Needless to say, that was a strange summer. It wasn't the summer that brought an end to my doubt, but it was the summer I encountered a different Jesus, a Jesus who requires more from me than intellectual assent and emotional allegiance; a Jesus who associated with sinners and infuriated the religious; a Jesus who broke the rules and refused to cast the first stone; a Jesus who gravitated toward sick people and crazy people, homeless people and hopeless people; a Jesus who preferred story to exposition and metaphor to syllogism; a Jesus who answered questions with more questions, and demands for proof with demands for faith; a Jesus who taught his followers to give without expecting anything in return, to love their enemies to the point of death, to live simply and without a lot of stuff, and to say what they mean and mean what they say; a Jesus who healed each person differently and saved each person differently; a Jesus who had no list of beliefs to check off, no doctrinal statement to sign, no surefire way to tell who was 'in' and who was 'out'; a Jesus who loved after being betrayed, healed after being hurt, and forgave while being nailed to a tree; a Jesus who asked his disciples to do the same.
Rachel realized that salvation means something different from what she had always thought.  "We are not saved by information.  We are saved by restored relationship with God, which might look a little different from person to person, culture to culture, time to time." She came to the conclusion that it's not only our ultimate ending point that matters, but that this life is important too. "Perhaps being a Christian isn't about experiencing the kingdom of heaven someday but about experiencing the kingdom of heaven every day."  And the single most important factor in being a Christian and following Christ is love: "Taking on the yoke of Jesus is not about signing a doctrinal statement or making an intellectual commitment to a set of propositions. It isn't about being right or getting our facts straight. It is about loving God and loving other people."

The ability to change and adapt is vital to faith.  Rachel says:
I am convinced that what drives most people away from Christianity is not the cost of discipleship but rather the cost of false fundamentals.  False fundamentals make it impossible for faith to adapt to change. The longer the list of requirements and contingencies and prerequisites, the more vulnerable faith becomes to shifting environments and the more likely it is to fade slowly into extinction.  When the gospel gets all entangled with extras, dangerous ultimatums threaten to take it down with them. The yoke gets too heavy and we stumble beneath it...
In a way, we're all fundamentalists.  We all have pet theological systems, political positions, and standards of morality that are not essential to the gospel but that we cling to so tightly that we leave fingernail marks on the palms of our hands.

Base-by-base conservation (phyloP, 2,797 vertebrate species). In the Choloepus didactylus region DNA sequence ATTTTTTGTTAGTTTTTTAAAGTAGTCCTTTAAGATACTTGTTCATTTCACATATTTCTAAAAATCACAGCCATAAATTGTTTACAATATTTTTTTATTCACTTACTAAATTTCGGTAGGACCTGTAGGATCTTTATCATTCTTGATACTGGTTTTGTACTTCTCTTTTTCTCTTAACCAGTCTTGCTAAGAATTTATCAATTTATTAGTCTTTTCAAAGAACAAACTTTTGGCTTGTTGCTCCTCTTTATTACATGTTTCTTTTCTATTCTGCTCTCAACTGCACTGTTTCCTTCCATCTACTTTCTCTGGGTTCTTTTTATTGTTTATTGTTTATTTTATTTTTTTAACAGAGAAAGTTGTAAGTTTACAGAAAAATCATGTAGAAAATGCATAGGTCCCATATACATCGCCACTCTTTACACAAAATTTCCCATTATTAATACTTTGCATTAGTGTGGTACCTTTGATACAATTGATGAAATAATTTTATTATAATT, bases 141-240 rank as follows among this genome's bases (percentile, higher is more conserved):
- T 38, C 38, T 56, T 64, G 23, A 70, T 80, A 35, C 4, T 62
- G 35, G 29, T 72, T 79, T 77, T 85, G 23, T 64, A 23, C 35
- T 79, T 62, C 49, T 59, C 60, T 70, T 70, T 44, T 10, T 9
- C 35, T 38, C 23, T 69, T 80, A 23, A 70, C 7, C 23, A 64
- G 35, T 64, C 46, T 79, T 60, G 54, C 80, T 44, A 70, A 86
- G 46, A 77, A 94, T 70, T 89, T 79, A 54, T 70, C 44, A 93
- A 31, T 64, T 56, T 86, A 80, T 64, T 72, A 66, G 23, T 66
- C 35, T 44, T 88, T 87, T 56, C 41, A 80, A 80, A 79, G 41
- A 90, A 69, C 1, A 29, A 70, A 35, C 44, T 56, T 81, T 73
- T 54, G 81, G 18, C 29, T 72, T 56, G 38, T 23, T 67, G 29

But, she continues, "Faith isn't about being right, or settling down, or refusing to change. Faith is a journey, and every generation contributes its own sketches to the map. I've got miles and miles to go on this journey, but I think I can see Jesus up ahead."

I could go on quoting large blocks of text from the book, but at this point I just encourage you to pick a copy up for yourself.  Rachel's honest and vulnerable account of the changes in her understanding of and approach to God is touching and reverberates across religious lines.  Her observations are humorous, poignant, and pointed in turns and are open invitations to all of us to examine our own lives and our own faith journeys as well.

I'll finish up with a couple of Rachel's final observations:
If I've learned anything over the past five years, it's that doubt is the mechanism by which faith evolves.  It helps us cast off false fundamentals so that we can recover what has been lost or embrace what is new. It is a refining fire, a hot flame that keeps our faith alive and moving and bubbling about, where certainty would only freeze it on the spot.
Those who say that having childlike faith means not asking questions haven't met too many children...Questions are a child's way of expressing love and trust. They are a child's way of starting dialogue. They are a child's way of saying, 'I want to have a conversation with you.'"
I join with Rachel in a firm belief that God wants to have those conversations with us as much as we do with Him.  So we'll keep asking our questions and exploring our doubts and learning more about God as we go.

Evolving in Monkey Town: How a Girl Who Knew All the Answers Learned to Ask the Questions
by Rachel Held Evans
ISBN: 9780310293996
Buy it from Amazon here: (paperback, audiobook, ebook [under the new name "Faith Unraveled"])
Find it at a local independent bookseller.
Look it up on Goodreads.
Check it out at your local library (find the nearest one here).